For that was the very principle upon which Aarvla had been built; freedom. The Republic had been founded moslty by slaves fleeing bondage, three centuries before my birth. Its population was built from dozens of races, and almost as many religions. Our ancestors were for the most part refugees, escaped convicts, heretics who had fled burning in the name of one god or another. Other nations sneered at our origins; we took a defiant pride in them.
    Aarvla was the only democracy in the world. It was, as our ballads proclaimed, a land that abhorred kingship, nobility, servility, and--more than anything else--slavery. The Spider King had attacked us for the very reason that we harboured the Empire's runaway slaves. Or at least, that was the motive he claimed. Doubtless, the war had been a simple case of an established power attempting to crush a perceived threat. But we happily took him at his word; we were quite satisfied with the role of slavery's scourge.
    I could still hear music floating up from downstairs, along with voices attempting to sing. They had moved on from the lusty war-ballads of hours previously and were now singing nostalgic love-songs. I could just imagine my Uncle Trentor sitting in some corner, unregarded, smiling with gentle amusement at the revelry.
    Uncle Trentor-- General Hoff-- didn't get drunk. I had never seen him intoxicated with any emotion, either. There were depths and fires in those brown eyes-- so gentle and yet so searching-- but they remained sealed up inside his soul. Some generals drank and swore with their soldiers, angling for their devotion. Uncle Trentor kept his own counsel, walking aloof even from his own lieutenants, and every sword-bearer in the Republic was willing to die for him.
    For all my five months' service in the Falcon legions, fellow soldiers had been trying to prise from me some family secrets, some insight into the character of my legendary uncle. They gave up feeling aggrieved at my taciturnity. How could they believe I knew almost as little of the great man's past as they did?
    Yes, he had sat me on his knee, and carried me on his shoulder, and given me fencing instruction from the time I could hold a wooden sword. But through it all, his face had remained a mask of nobility, like the marble busts of it that had appeared all over Aarvla after the fall of the Spider King. He asked me about myself, always; about my mother. She told me he had never cried once as a baby. He asked me about school. He seemed especially interested in my schooling, and would solemnly urge me to work hard at my studies. That was his rather grand term for the lessons of a boy, but he always spoke about me as if I was an adult. He always spoke to me as to another adult. It was for that, and a thousand other reasons, that I loved him.
    When I began to excel academically, Uncle Trentor's eyes would flicker with a hint of pride at news of my prizes and awards. He visited us often, when I was a boy. His visits became much rarer during the darkest years of the Saardite War. But even in the bleakest days, when the future seemed a vision of slave-camps and torched streets, he never showed a hint of anxiety in his face. It was seldom touched by emotion, and never by fear.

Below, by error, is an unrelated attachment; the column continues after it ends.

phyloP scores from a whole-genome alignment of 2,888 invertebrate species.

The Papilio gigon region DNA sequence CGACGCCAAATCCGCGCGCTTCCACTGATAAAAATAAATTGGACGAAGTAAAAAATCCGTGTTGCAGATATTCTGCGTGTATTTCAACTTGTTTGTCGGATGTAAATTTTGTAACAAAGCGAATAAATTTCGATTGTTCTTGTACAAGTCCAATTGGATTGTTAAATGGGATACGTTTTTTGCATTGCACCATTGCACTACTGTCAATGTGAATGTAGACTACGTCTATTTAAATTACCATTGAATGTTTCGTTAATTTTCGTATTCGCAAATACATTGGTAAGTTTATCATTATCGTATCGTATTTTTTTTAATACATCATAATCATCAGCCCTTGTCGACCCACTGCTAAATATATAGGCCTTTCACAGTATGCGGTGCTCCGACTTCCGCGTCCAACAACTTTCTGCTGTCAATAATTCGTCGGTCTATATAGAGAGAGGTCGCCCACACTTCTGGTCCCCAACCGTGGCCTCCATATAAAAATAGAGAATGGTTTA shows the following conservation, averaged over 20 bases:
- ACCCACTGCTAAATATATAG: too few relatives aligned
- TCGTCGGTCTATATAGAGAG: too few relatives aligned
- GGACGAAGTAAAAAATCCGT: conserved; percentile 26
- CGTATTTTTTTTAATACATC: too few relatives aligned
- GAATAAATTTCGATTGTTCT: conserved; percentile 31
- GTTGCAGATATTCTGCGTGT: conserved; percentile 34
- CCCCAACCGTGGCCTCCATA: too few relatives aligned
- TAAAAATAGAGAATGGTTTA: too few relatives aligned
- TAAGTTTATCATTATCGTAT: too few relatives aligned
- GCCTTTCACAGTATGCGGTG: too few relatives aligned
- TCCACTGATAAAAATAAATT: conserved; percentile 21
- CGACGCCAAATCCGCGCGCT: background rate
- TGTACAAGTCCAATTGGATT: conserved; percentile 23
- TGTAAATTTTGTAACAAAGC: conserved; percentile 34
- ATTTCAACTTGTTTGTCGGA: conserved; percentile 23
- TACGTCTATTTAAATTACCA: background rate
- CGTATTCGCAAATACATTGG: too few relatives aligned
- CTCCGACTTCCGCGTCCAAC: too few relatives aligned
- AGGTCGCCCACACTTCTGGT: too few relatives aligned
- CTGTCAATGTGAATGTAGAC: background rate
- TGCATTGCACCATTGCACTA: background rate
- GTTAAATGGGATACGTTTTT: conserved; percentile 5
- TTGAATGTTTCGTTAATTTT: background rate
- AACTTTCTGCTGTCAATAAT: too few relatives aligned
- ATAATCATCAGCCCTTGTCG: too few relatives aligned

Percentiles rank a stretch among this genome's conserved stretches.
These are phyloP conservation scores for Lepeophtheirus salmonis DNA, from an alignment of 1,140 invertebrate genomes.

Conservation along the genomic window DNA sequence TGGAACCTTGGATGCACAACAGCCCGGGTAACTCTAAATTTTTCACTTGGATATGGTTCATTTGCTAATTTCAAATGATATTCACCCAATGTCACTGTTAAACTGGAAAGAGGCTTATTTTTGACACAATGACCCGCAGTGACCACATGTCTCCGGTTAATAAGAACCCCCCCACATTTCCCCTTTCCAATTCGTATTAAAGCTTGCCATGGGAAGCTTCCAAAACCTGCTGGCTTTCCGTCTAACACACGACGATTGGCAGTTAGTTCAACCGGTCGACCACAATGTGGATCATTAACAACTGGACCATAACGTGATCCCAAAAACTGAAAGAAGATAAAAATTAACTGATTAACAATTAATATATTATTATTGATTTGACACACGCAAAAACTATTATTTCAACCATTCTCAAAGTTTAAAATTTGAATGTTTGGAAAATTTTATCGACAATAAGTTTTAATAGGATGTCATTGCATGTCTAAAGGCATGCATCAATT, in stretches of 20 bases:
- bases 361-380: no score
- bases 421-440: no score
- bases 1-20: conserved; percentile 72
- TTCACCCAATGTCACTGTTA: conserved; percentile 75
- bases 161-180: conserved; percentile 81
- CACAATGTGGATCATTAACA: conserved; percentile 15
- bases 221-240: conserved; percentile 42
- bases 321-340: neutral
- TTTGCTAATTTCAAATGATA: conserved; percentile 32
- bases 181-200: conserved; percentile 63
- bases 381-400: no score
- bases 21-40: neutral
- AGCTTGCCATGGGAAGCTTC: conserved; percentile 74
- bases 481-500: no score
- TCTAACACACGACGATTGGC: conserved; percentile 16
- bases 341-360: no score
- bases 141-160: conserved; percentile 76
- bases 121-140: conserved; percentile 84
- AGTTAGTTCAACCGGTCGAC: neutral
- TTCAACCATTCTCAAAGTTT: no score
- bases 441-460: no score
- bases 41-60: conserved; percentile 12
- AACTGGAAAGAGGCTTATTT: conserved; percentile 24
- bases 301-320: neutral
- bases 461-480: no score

I had some vague understanding that his respect for scholarship was a legacy of his boyhood. My mother had hinted of truancy, and of his falling in with some unsavoury company. But hinting was all she would, or-- I suspected-- could do. She worshipped him-- the entire Republic worshipped him-- but he seemed to have kept his deepest thoughts to himself from his cradle days.
    And now, for all that statues had been erected to him, and babies given his name, he would be sitting forgotten in a nook of his own banqueting hall, while the party pulsed around him. He was a statue himself, and eyes turn from even the most celebrated statue to the world moving around it. I never understood why a man so framed for seclusion would open his doors to society. I wondered if the lavish pension the Republic had voted him was the reason. Uncle Trentor was at home in the camp, and a stranger everywhere else. He had doubtless had no idea what to do with his new-found wealth, except to offer it back to the people.
He never seemed to sleep; a strange trait in a solider, as the ability to snatch slumber in any circumstances was drilled into every trooper.
    I had no trouble sleeping; I had just emerged from eleven hours of deep rest, the taste of wine still in my mouth. Only months before, all of our dreams had been populated by leather-clad invaders, slender blades against the throat, gallows standing in Man Square. Those dreams still came, but morning light banished them, now.
    I was gazing into the limitless, brilliant blue of the morning sky when I heard someone try the door, which I had left unlocked, and step inside.
It was a Saardite. Those wide brown eyes and thick chestnut tresses were unmistakeable.
    Deep within me, the reflex of fear sprung up-- so many years of nightmares were not easily forgotten. Saardites were not an uncommon sight in Aarvla now-- indeed, some of them had fought on our side during the war. Disaffected nobles mostly, who the Spider King had angered or passed over. But this youth did not seem like one of those.
    He was dressed in a simple blue robe and sandals, not the brown leather and chain-mail of a Saardite warrior. But it was his eyes; there was such smouldering intensity in the brown eyes locked on mine that I leapt from the bed and prepared myself for an attack.
    We looked at each other for a few moments. He was smaller than me, but well-built and of an erect and proud bearing. With a smooth motion he reached inside his robe and drew out slim, curved blade. Even in the moment between two beats of my racing heart, I could see it was a murder blade, fashioned to be used once only.